Huawei – currently the world’s third-biggest smartphone manufacturer, behind Apple and Samsung – will be hoping its latest devices will help to drive greater success and make the Chinese company’s name even more renowned.
The P20 and P20 Pro follow on from the Mate 10 and Mate 10 Pro – both highly favoured devices for reviewers. Indeed, Android Authority named the latter its 2017 phone of the year. So the company has set itself a high bar and therefore has a lot to prove with its latest releases.
Problems in the US
It will prove exceptionally difficult to do that in the US, the third-largest smartphone market in the world, according to Canalys. This is because Huawei is currently unable to make a deal with any US networks to sell their devices in the country as the firm has been deemed a security risk due to its close ties to the Chinese government.
At the beginning of 2018, a partnership with US carrier AT&T was on the cards for Huawei. However, at the Consumer Electronics Show 2018, chief executive of the company’s consumer business Richard Yu confirmed that this would not be happening because of political pressure. Retail partner Best Buy also dropped Huawei’s devices, leaving the firm with few options to get its devices into the US market.
In addition, chairman of the Federal Communications Commission (FCC) Ajit Pai recently proposed cutting a government subsidy for any US telecom carrier that buys broadband kit from the Chinese company.
Whether these issues will result in a change in the company’s actions in other markets remains to be seen. However, many expect Huawei to focus more on Europe, with CCS Insight’s Ben Wood telling BBC News that other manufacturers “should be seriously concerned that the threat it poses has just been dialled up a whole order of magnitude, as it's just released resources and money to resolve some of its brand issues".
Cameras steal the show
The main attraction of the P20 and P20 Pro are the cameras. The latter is the first device to offer three rear cameras – a 40MP primary camera, which is supported by a 20MP monochrome sensor and an 8MP telephoto lens. The P20 does not feature the triple-camera setup, but has a 12MP RGB and 20MP monochrome rear camera.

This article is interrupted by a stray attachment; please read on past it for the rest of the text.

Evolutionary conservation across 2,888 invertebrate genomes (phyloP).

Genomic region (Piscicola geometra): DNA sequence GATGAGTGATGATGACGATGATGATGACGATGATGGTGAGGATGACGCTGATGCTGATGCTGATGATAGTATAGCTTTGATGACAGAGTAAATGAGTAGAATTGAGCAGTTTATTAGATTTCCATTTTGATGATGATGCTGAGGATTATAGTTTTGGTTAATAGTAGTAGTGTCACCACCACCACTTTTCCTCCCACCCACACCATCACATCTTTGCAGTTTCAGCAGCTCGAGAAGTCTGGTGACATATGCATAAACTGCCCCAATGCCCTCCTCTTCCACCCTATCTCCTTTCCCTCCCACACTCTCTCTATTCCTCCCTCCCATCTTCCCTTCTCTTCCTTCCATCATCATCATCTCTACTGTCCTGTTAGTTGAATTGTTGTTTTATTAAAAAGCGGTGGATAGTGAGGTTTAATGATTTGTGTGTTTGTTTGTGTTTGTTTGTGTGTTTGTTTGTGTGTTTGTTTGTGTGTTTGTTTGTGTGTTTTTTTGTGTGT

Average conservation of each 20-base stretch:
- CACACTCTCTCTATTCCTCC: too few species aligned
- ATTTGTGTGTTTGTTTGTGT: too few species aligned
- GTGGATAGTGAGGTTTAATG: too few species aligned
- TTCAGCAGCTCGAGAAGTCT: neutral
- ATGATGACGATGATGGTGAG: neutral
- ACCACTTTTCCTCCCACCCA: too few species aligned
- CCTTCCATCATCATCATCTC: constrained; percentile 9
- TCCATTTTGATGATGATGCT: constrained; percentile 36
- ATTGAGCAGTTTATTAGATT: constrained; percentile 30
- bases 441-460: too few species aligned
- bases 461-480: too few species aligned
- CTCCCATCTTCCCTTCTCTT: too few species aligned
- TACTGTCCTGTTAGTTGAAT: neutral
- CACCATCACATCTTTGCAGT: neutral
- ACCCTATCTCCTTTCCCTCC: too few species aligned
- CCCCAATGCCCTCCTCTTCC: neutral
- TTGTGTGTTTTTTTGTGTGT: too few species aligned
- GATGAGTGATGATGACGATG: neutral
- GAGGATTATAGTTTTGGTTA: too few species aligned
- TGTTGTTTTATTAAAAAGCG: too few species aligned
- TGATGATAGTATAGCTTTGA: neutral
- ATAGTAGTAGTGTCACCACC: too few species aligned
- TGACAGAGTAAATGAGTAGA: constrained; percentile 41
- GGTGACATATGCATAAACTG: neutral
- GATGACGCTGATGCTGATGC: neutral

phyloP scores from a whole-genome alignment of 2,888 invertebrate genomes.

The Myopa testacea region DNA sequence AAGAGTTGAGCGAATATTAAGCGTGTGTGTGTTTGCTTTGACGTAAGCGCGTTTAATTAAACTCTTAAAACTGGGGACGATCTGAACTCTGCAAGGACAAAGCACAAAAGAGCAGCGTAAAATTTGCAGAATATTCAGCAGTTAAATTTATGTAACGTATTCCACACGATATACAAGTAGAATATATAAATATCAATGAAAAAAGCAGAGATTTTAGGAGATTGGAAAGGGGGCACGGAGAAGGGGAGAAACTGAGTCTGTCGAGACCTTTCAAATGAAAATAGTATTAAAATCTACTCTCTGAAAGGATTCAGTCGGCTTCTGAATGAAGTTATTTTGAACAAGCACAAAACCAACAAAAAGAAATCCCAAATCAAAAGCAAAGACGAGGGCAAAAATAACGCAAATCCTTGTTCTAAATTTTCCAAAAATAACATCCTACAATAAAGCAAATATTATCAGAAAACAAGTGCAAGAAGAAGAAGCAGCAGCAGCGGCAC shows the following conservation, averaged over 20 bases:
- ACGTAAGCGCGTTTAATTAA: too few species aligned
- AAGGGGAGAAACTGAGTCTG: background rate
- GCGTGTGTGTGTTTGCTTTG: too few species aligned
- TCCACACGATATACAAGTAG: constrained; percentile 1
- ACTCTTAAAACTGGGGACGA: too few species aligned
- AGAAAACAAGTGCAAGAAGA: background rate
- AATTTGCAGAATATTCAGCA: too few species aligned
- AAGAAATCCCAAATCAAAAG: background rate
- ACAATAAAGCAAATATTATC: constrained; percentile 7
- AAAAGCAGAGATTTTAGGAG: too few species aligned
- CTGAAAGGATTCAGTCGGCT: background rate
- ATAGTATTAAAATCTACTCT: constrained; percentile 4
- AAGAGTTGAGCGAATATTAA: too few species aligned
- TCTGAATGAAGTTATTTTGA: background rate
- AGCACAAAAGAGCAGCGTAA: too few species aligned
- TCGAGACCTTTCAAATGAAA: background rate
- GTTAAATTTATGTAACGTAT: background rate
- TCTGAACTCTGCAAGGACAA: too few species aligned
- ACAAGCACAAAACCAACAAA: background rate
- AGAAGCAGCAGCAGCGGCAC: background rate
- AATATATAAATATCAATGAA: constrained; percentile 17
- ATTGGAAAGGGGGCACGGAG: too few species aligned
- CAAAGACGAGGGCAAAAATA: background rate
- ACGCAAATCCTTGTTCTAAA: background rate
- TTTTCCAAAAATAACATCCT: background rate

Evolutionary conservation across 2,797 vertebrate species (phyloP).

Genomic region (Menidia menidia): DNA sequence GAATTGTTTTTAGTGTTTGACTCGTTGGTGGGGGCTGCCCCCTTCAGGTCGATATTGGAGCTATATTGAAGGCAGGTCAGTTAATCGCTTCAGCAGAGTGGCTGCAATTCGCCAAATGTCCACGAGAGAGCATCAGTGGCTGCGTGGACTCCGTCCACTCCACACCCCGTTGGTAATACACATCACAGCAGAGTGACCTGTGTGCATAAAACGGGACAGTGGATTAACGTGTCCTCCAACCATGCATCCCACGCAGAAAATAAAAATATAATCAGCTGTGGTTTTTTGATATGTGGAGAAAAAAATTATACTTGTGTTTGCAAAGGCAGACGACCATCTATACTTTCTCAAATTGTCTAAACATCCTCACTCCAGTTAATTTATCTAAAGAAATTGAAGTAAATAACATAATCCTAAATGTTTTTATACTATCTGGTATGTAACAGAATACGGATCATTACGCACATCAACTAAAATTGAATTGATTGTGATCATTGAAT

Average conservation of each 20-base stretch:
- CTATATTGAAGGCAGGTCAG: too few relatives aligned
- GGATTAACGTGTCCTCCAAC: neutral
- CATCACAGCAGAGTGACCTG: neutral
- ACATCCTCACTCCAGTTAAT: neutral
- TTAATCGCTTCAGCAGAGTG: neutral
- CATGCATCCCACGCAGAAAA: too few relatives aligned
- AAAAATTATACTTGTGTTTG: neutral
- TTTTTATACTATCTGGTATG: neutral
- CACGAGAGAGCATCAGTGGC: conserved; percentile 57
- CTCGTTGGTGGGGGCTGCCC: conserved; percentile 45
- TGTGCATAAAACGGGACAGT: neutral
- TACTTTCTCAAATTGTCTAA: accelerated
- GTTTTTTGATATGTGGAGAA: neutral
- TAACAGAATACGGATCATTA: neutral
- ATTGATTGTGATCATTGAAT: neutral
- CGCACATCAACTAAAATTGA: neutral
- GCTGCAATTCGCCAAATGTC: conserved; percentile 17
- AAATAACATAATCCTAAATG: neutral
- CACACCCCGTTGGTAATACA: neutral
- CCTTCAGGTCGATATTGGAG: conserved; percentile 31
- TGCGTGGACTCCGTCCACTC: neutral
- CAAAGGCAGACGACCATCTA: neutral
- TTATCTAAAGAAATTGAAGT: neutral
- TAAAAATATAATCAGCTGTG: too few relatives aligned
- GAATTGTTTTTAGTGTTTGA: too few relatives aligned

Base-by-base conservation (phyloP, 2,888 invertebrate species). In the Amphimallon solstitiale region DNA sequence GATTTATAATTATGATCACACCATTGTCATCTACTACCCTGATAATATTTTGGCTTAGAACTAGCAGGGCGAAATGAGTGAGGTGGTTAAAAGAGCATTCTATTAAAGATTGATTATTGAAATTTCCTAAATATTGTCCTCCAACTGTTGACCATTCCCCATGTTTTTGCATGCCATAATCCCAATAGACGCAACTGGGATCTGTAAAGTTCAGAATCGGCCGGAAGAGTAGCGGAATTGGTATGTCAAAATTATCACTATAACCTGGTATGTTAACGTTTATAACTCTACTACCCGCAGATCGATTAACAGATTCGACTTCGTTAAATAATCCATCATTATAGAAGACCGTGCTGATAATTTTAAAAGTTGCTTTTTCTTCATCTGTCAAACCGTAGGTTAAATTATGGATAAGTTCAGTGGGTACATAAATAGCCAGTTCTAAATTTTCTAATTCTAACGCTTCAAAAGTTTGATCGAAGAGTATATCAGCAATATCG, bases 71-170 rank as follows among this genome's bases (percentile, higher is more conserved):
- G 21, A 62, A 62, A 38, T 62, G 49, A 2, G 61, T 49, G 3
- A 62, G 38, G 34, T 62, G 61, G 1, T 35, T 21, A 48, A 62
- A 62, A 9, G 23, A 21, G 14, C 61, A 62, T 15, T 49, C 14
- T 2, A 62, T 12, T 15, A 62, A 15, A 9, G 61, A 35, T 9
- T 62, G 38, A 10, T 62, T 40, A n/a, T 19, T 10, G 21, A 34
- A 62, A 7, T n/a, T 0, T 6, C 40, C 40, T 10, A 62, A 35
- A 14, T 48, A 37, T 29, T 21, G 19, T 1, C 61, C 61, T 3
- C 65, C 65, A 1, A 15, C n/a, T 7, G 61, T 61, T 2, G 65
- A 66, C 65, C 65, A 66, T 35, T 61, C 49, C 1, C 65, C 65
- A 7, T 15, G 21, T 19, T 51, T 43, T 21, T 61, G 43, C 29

In practical terms, what the P20 Pro offers is a way of taking photographs in the dark without having to use the flash. This is because it takes exposures that last up to six seconds, giving it enough light to capture the image. Huawei has also built artificial intelligence into its cameras, allowing users to take sharper photos and avoid blurring.
High spec inside
Internally, the P20 and P20 Pro share a Huawei Kirin 970 octa-core CPU, but the P20 comes with 4GB of RAM, while the P20 Pro gives users 6GB. Meanwhile, both come with 128GB of storage. In terms of battery power, the P20 offers 3,400mAh and the Pro 4,000mAh. Both phones feature Huawei’s SuperCharge, one of the world’s fastest charging systems.
Bucking the trend for rear-mounted fingerprint scanners, both phones feature theirs on the front. They are situated just below the 5.8-inch and 6.1-inch displays. When it comes to the screens, it’s not just size that differentiates them. The P20 has a FullView IPS LCD 2244 x 1080 display, while the larger P20 Pro comes with a FullView OLED 2240 x 1080 screen. However, they both feature aspect ratios of 18.7:9.
The notch looks here to stay
When Apple debuted its iPhone X, much of the industry’s attention was focused on the camera notch at the top of the display. It proved highly controversial, with many commentators and polls expressing the opinion that a thin bezel – in the style of Samsung’s Galaxy S8 and S9 – were preferable.
However, it didn’t take long for some lesser known Android brands to mimic the design move and it has now surfaced on a device produced by a highly regarded firm. The P20 and P20 Pro both feature the notch, which houses a 24MP camera, with an f/2.0 aperture and fixed focus.
The P20 is currently on sale for £599 in the UK, while the P20 Pro is priced at £849.
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